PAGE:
Internet Payments

Secure & Reliable

Your data is encrypted and secure with us.
Godaddyseal image
VeraSafe Security Seal

Lethbridge Herald Newspaper Archives

- Page 4

Join us for 7 days to view your results

Enter your details to get started

or Login

What will you discover?

  • 108,666,265 Obituaries
  • 86,129,063 Archives
  • Birth & Marriages
  • Arrests & legal notices
  • And so much more
Issue Date:
Pages Available: 36

Search All United States newspapers

Research your ancestors and family tree, historical events, famous people and so much more!

Browse U.S. Newspaper Archives


Select the state you are looking for from the map or the list below

OCR Text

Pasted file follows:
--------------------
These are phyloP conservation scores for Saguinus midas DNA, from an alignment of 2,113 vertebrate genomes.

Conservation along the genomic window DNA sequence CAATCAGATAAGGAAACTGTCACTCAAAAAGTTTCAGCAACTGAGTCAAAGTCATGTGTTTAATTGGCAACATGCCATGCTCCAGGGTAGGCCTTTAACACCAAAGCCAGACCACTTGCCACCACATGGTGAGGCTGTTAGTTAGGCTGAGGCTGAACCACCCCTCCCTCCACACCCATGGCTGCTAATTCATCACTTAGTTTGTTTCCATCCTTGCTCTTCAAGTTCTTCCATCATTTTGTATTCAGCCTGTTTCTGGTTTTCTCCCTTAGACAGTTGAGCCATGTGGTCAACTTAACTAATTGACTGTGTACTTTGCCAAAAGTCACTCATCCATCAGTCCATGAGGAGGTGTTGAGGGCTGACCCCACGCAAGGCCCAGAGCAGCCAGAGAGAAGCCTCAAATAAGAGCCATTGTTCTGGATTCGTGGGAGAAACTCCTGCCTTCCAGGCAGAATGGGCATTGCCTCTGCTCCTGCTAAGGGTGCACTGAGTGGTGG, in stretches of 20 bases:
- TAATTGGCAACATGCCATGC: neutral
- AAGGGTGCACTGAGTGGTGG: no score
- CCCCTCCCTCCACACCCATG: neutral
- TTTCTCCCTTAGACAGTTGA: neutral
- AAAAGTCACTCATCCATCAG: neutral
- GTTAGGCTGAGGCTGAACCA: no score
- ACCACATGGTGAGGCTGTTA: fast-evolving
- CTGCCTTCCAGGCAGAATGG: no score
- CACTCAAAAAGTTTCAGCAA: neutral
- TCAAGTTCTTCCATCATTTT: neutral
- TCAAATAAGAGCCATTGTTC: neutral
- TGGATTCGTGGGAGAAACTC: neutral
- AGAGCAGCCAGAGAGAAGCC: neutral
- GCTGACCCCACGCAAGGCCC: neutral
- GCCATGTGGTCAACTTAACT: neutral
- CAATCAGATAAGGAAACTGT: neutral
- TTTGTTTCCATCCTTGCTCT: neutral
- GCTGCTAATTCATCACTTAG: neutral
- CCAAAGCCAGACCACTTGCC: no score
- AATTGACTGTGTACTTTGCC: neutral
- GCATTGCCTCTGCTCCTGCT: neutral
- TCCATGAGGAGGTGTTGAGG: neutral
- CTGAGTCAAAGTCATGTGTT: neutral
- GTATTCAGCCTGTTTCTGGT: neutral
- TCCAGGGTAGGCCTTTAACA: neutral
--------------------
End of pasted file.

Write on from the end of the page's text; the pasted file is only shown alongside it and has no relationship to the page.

Lethbridge Herald, The (Newspaper) - March 9, 1974, Lethbridge, Alberta 4-THE LETHBRIDGE HERALD Saturday, March 9, 1974 Shocking figures Regular patrons of1 the south side branch of the Lethbridge public library i will be understandably distressed by the news that the library board deems it necessary to close their outlet. The board could have helped ithese patrons accept the closure by revealing the costs, described as so excessive as to be shocking. If the costs of providing the book service at the south side location are obviously excessive there would be no question about accepting the decision to close. By withholding the figures from the public a suspicion has been planted that there might be some other possible interpretation of them. The solicitation the librarian has shown for the public in trying to prevent shock is perhaps commendable but it could be misconstrued as patronizing. Undoubtedly there are some people who cannot understand figures but the people most apt to be concerned about the closing of a branch library might reasonably be expected to possess a fair degree of intelligence, encompassing the ability to cope with such things as the unit cost of circulation. A public that has regularly been buffeted by revelations of continuing wastage of funds by governments and government agencies, sometimes on a truly colossal scale, is likely to be able to take the disclosure of the Lethbridge public library costs for dispensing books from a branch with some equanimity. An admission that costs are excessive and can no longer be countenanced is the thing most apt to produce shock. Perhaps the most important consideration arising from the finding of a high unit cost of circulation is the question of whether everything possible has been done to stimulate use of the branch. If nothing more can be done then the decision might be considered acceptable. All considerations of cost aside, it might be a fairer and better service to the community to turn to the bookmobile concept. Taking books to the people rather than expecting them to go to a fixed location, of convenience only to those who live nearby, has merit. The view from Quebec A Quebec organization has been taking the kind of analytical look at food prices which had been expected (and expected in vain) from Mrs. Plumptre's Food Prices Review Board. It has come to the conclusion that middlemen in the industry are reaping the benefits of high prices and that the country's entire food distribution system needs reorganizing. These conclusions come from the Co- operative Family Economics Association, originally established by the Confederation of National Trade Unions under Jean Marchand and now funded by the federal and provincial governments, Quebec co-operatives, the province's largest farmers' organization, the United Appeal of Montreal and the Quebec labor movement. An economist for the organization said recently that the average Quebec family spent 25 per cent of its income on food last year and that that food rose in over- all price by 16 per cent. Among the reasons cited .were poor harvests and heavy speculation on international commodity exchanges. Farmers, the economist said, earned only 10.5 cents on every dollar of food sold in Canada: the rest went to middlemen, slaughter houses, processors, wholesalers and retailers. Much of the control of the food industry is being concentrated in integrated companies. As proof of this, the association says that seven companies control 90 per cent of the food wholesalers in Quebec. When their economist analysed the profits of six central Canadian food companies WEEKEND MEDITATION operating in Quebec he found they rose more than 60 per cent in the year 1972-73, compared with the period of 1968-71. The companies argue that their profits account for only two or three per cent of total food sales but the association says they fail to mention that another 25 per cent of their budget goes for unnecessary overhead, for expansion in order to concentrate control of the market. One food company owns 30 shopping centres in the Montreal area as well as two flour mills and a sugar refinery. By controlling shopping plazas, a good company can prevent a competitor from establishing himself in the centre. The co-operative's economist said flatly that a good part of recent inflationary tendencies can be explained by such actions. He added that in the long run inflation helps big companies because they have the resources to deal with it while their smaller competitors are driven out of business, giving the majors a greater control over the market and the economy. In calling for a reorganization of the country's food distribution system, the Co-operative Family Economics Association said that the present system penalizes both the urban poor and people living in regions which provide the food, which it listed as rural Quebec, the Atlantic provinces and the prairies. These criticisms sound very much like those directed recently at the oil industry. They are certainly more penetrating and more realistic than anything that has come from the Pood Prices Review Board. The heart's cry for God It is said that every man has his date with despair. Certainly every man has his date with failure. Perhaps this is a virtue: "A man's reach must exceed his grasp, Or what's a heaven This cheerful optimism is nearly impossible when one reflects on the wasted opportunities and the wasted years of life, the work unfinished, plans unaccomplished, dreams unrealized, and the sorry failures strewn across the path of life. A prime minister of Canada remarked to a clergyman that his life bad been a complete failure, though most people would have regarded it as a success story. An observant young man said that the eyes of people he met carried the message, "Sold When the realization of failure and the bitterness of it comes home to you, how are you going to meet it? Such an experience may be overwhelming, devastating, destructive of all joy and peace. Most folk are engulfed by this awful wave of failure, drowned by it. Russell Baker, the famous journalist with the New York Times, tells of watching the faces in Times Square, which he describes as the faces of "life's desperate, hungry, faces. As he says, they confess the inner, spiritual condition. One feels sorry for the atheist at such a time. He lacks the support of a vital faith. His morale collapses and he is done. As an anonymous poet wrote. "There is no God the foolish saiUi, but none there is no sorrow. And nature oft the cry of faith in bitterest need will borrow. Eyes that the preacher could not school By wayside graves are raised. And lips cry 'God be pitiful.' That ne'er cried. "God be praised.' The theme of the Bible is the compassion of God. Adam in his sin and loneliness was found by God. not cast aside by God. and his life was given meaning and direction. Through the Bible runs God's care for individuals and his search for them. Even the rascally Jacob is found by God on the lonely hill where he had a stone for a pillow. In the sorrow over his unfaithful wife. Hosea found a parallel for God's love and forgiveness for the unfaithful nation of Israel. Jonah marvelled at God's compassion for the wicked, repentant city of Ninevah. The book of Isaiah vibrates with the compassion of God. Paul Gallico writes of "The in which he includes the vast masses of people, but they certainly are not unknown to, or unloved by. God. Jesus said of children. "It is not the will of your father which is in heaven that one of these little ones should perish." A certain religion has the faith that God at creation took pieces of clay and tossed them into the air saying, "These to Heaven and I care not." and "These to Hell and I care not" But Jesus said that not a sparrow falls to the ground without the compassion of God. and man is of more value than many sparrows. One must leave all judgment of life to God. Undoubtedly everyone has been responsible for much evil. How much no man can estimate. Nor can he estimate the good. "Suffice it if my good and ill unreckoned. and both forgiven through Thine hounding grace." "Both Yes. because even in the good there is weakness and wrong. Just remember that "God is man's eternal lover." Only in eternal life can failure and defeat be turned to victory. This is your only hope in the dark hour, that Divine Love is at the "heart of the universe and He can be trusted to make all things right at last PRAYER: O God, ym see this poor, pitiful life of mine. In your pity Rive it power to rise from the dust, purpose for its striving, and your presence to illumine the darkness and loneliness. F.S.M. It's a disease By DOUR Walker A wretched linguistic quirk has developed in our midst. More and more people are peppering their talk with the expression "you know." It is perhaps some improvement on the use of cuss words but not much. Often I am tempted to interrupt the speaker with a flat disavowal of knowing, but I merely grumble inwardly and grouse about it to my unsympathetic family at home. Recently, to my horror, I have caught myself uttering the despised expression. It must be one of those communicable diseases that float around and possess the unwary. I may have to quit talking to expunge the virus from my vocal chords. "A gallery of sorts this is Art Nouveau." Election-type opening speeches not significant By W, A. Wilson, Montreal Star commentator OTTAWA If an election were imminent, some of the speeches made during the de- bate that has opened this new session of Parliament would be first-class pieces of elec- tioneering. The primie minister's speech on "leaders' day" has been widely hailed as the best level of oratory he has ever achieved in the House of Commons. The minister of finance was openly relishing the occasion as he prepared to join the debate. But an early election seems to be no more than an outside possibility which might occur if efforts to iron out the federal-provincial aspects of oil problems go seriously wrong. That danger is not to be excluded, of course, but there are signs that perhaps a little progress has been made, if not towards anything that could yet be called a meeting of minds, at least towards a little better understanding. It is very late in the day for talks such as those that took place this week to be called exploratory, but, if the dialogue of the deaf is starting to end, that is something. Mr. Turner seemed to be ex- periencing a sort of political joie de vivre before he spoke. His opponents on economic policy seemed to be about where any finance minister would like to see his critics, and Mr. Turner fairly clearly' decided upon a "give 'em hell while the going is good" approach. With the effect of higher prices eliminated, national output last year rose by 7.1 per cent and, fom September on, this occurred in a world of great international instability. Unemployment stayed high but, nonetheless, the Canadian economy created new jobs in very impressive figure with great long-term importance.' This was the greatest one-year increase in employment Canada has ever 5.2 per cent increase compared to the previous record of 4.2, reached in 1966. The rate at which people en- tered the labor market was also record-breaking in 4.4 per cent increase in the labor force. The most rapid previous rate of growth, reached in 1957 and again in 1966. was 3.9 per cent. The other figures all are im- pressive in- vestment up 11.7 per cent in real terms; housing starts reaching the third year in a row they have been at record levels. Consumer spending was up 8.6 per cent in real to get rid of the increased price factor. That is the real reason, of course, why Mr. Stanfield cannot get the public really aroused over inflation: because, despite higher prices on all sides, they can still buy more. Inflation is another area where changes have outrun conventional attitudes. When unemployment figures began to rise after 1969's tight- money policies, it fairly soon became evident that a large number of jobless was not the same sort of problem it always had been in the past. The political impact was less and, from this, it could be concluded that the social im- pact had also diminished. There was enough cushioning available that a period of high unemployment was a lesser disaster than it had always been previously. In a different way. there has been a change involving inflation, reducing public consciousness of it as a great problem. Until now, it has always been regarded as acceptable to curb inflation by deflating the economy, deliberately taking the actions that would slow down economic growth and create unemployment. The real reason why this was found acceptable, of course, was because of the way in which inflation erodes sav- ings and the fact that these tended to be in the hands of the people with political and economic power. The classic attack on inflation has been a barely concealed case of the strong protecting their interests at the expense of the weak, although, of course, the strong always claimed to be thinking exclusively of helpless widows and orphans. We live, however, in a society much less conscious of savings and the need for them than in the past. Beyond a certain level, savings quickly encounter taxation policies which discourage the private accumulation of capital. Moreover, for many people, the largest single element of savings is a dwelling-house, and this acquires additional value at a spectacular rate during periods of inflation. As with unemployment a few years ago, inflation obviously does not now have, and cannot be given, the public impact it once possessed. There are enough unfavorable economic factors just outside our borders to remind us that we do not live in a world from which trouble has disappeared. But current attitudes towards inflation are a reminder that change continues to take new forms. U.S. Citizen's Inquiry attacks parole system By Tom Wicker, New York Times commentator NEW YORK The idea of parole is that if an offender's degree of rehabilitation can be judged and .found sufficient, he or she can safely be released from prison; and with that promising start, a program of close supervision can help the offender find a .useful place in society. Most of the time, unfortunately, this idea proves to be an illusion primarily because nobody knows how to bring about "rehabilitation" or whether it has occurred. The unfortunate results in New York State have just been pointed out by a citizens' inquiry on parole and criminal justice. Headed by former Attorney General Ramsey Clark and Prof. Herman Schwartz of the State University at Buffalo, the inquiry learned that offenders released on parole return to prison in the same year at only a slightly better rate than those who serve out their terms. Over a typical five- year period. 50 per cent of those paroled are found delinquent, either for committing a crime or for violating parole rules, and of those about 80 per cent are returned to prison. Parolees, that is, do little' better in the community than those who are not paroled, which suggests that "discretionary release" is really pot-luck, and those who decide who gets paroled have only the sketchiest idea of who has been "rehabilitated." And even if they could decide that eiusive question, the facts of life for parolees work strongly against them. Here is the way the New York Citizens' Inquiry described those facts: parolee) is given only a suit. the name and address of a community parole officer to whom he must report within 24 hours, and a list of rules that he must follow, on pain of losing his freedom. He is generally qualified only for unskilled or semi-skilled work, and he faces other major problems in getting and keeping a job. Although the parole service recognizes employement as a major goal of each parolee, the parole officers provide little assistance in finding jobs. In 1970. New York parole officers helped obtain only 506 jobs, although over people were on parole at some time during the year, 5.680 of them employed full-time. "Similarly, the department of correctional services does next to nothing to help the penniless parolee with financial problems. "Gate money' of is inadequate, the parole service has no loan fund, and New York parolees are not eligible for unemployment benefits." How arbitrary and harassing such a system can be is suggeted by the facts that for example, a parolee can be searched or visited at home or at work at any time, and without notice, by his or her parole officer